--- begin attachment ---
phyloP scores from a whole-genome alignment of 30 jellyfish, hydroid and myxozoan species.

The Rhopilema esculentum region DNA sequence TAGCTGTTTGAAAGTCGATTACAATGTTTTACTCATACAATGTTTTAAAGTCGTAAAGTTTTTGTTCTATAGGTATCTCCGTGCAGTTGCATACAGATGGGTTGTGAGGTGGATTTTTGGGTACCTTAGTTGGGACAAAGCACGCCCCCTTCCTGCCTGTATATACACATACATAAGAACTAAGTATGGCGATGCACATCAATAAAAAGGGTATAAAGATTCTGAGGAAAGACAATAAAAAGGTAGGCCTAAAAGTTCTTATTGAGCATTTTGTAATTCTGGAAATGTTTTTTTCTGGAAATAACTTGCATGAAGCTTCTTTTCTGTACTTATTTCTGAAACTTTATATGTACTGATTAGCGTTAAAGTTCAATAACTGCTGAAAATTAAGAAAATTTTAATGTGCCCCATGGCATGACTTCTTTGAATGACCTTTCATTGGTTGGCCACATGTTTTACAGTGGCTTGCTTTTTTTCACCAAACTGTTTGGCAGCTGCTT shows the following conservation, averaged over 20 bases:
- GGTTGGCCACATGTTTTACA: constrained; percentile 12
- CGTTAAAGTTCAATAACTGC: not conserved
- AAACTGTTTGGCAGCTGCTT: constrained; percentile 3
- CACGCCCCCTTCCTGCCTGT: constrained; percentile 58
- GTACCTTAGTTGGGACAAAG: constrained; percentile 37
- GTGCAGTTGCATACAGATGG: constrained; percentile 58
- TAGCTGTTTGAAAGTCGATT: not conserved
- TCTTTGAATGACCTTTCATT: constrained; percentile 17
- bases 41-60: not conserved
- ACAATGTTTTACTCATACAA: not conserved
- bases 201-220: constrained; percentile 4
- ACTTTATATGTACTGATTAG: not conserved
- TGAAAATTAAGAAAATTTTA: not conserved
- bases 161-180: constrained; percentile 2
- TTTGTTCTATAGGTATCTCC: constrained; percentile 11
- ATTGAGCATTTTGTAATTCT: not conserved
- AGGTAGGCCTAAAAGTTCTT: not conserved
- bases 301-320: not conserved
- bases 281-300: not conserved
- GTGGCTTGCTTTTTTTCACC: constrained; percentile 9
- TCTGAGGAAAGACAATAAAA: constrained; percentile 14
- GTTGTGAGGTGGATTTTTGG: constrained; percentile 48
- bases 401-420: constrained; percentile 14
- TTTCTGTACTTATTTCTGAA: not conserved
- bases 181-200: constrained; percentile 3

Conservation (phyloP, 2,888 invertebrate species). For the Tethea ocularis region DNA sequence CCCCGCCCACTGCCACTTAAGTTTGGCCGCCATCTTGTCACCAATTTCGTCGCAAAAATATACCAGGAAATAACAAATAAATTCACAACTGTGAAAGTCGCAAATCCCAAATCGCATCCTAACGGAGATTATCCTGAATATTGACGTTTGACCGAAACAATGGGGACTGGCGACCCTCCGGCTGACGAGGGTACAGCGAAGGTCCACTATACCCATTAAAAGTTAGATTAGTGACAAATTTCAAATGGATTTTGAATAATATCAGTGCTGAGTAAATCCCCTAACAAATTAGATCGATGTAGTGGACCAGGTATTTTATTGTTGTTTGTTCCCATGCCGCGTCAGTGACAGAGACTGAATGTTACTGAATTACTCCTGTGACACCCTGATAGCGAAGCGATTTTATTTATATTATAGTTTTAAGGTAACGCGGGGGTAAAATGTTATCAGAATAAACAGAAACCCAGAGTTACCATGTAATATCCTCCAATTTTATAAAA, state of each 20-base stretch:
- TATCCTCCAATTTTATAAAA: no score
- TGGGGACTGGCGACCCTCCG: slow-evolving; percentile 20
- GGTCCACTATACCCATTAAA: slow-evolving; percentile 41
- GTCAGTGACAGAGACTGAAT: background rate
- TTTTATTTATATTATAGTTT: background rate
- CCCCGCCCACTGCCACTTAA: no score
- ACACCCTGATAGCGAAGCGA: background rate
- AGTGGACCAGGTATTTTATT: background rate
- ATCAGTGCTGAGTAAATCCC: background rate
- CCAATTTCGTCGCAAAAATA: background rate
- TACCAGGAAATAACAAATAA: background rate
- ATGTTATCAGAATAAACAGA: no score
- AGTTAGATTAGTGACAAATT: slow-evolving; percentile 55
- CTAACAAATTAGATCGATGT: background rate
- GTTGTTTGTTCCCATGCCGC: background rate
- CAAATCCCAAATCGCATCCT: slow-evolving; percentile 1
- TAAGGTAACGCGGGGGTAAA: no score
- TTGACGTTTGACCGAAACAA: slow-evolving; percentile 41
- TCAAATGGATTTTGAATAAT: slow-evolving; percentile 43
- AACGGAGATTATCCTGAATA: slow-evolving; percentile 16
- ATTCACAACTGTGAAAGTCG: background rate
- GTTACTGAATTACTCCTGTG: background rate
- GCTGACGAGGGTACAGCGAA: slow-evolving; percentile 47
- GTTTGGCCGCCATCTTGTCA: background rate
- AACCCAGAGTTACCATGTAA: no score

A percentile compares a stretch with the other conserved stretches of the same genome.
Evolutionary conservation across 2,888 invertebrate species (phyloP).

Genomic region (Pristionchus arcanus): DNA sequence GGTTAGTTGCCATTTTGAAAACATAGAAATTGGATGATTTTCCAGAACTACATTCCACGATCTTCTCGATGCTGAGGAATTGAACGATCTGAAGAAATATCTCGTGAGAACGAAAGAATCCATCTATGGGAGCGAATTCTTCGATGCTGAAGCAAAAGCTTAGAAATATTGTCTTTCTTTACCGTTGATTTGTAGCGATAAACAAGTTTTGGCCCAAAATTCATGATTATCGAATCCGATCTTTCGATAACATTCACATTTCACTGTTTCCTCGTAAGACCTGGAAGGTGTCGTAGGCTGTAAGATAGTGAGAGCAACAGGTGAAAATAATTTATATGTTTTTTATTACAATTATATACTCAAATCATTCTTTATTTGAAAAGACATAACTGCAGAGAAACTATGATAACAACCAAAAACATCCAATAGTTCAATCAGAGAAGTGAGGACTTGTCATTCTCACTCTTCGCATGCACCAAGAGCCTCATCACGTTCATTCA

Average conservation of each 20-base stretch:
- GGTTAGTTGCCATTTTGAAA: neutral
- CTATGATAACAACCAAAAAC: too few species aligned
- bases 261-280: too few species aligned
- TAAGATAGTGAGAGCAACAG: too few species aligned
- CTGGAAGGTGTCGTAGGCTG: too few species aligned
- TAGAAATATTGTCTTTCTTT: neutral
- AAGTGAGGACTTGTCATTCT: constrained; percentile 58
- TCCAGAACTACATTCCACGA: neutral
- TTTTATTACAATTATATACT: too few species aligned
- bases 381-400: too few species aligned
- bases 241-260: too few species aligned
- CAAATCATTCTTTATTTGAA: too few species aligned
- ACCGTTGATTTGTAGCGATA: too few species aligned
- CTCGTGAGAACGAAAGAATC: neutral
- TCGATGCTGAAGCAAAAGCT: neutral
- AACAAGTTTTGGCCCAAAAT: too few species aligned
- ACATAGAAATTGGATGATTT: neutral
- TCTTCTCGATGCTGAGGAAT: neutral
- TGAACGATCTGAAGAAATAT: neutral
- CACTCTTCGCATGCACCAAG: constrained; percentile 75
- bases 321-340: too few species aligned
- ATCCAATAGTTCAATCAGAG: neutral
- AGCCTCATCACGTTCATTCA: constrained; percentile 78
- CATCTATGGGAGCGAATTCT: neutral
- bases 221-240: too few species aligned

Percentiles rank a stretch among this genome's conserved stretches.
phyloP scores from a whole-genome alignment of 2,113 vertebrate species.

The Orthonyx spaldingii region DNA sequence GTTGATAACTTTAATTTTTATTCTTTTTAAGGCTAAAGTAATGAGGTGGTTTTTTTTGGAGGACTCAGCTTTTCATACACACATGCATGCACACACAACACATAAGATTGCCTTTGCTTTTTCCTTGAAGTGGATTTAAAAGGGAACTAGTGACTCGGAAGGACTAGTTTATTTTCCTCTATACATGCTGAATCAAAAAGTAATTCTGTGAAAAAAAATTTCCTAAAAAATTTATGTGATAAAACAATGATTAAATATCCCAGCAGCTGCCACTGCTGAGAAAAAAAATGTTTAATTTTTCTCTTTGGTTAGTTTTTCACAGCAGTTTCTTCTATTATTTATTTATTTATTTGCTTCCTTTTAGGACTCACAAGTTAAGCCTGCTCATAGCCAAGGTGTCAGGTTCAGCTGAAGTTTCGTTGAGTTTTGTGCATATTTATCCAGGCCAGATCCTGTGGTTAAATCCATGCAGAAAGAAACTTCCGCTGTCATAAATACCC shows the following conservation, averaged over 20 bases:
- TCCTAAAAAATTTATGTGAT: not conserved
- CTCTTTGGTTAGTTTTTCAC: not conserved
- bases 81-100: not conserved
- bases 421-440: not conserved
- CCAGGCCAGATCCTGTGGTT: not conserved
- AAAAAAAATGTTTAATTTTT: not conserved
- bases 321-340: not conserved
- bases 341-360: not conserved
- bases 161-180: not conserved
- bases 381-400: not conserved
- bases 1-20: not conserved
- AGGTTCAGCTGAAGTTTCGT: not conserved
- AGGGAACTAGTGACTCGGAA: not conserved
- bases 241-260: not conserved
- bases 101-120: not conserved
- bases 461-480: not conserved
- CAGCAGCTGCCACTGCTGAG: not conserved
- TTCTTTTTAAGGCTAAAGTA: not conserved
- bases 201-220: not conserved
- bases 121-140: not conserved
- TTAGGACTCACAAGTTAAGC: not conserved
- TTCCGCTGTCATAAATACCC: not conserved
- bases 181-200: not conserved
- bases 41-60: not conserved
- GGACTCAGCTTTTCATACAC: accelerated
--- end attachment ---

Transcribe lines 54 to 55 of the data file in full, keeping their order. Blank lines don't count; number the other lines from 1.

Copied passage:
A percentile compares a stretch with the other conserved stretches of the same genome.
Evolutionary conservation across 2,888 invertebrate species (phyloP).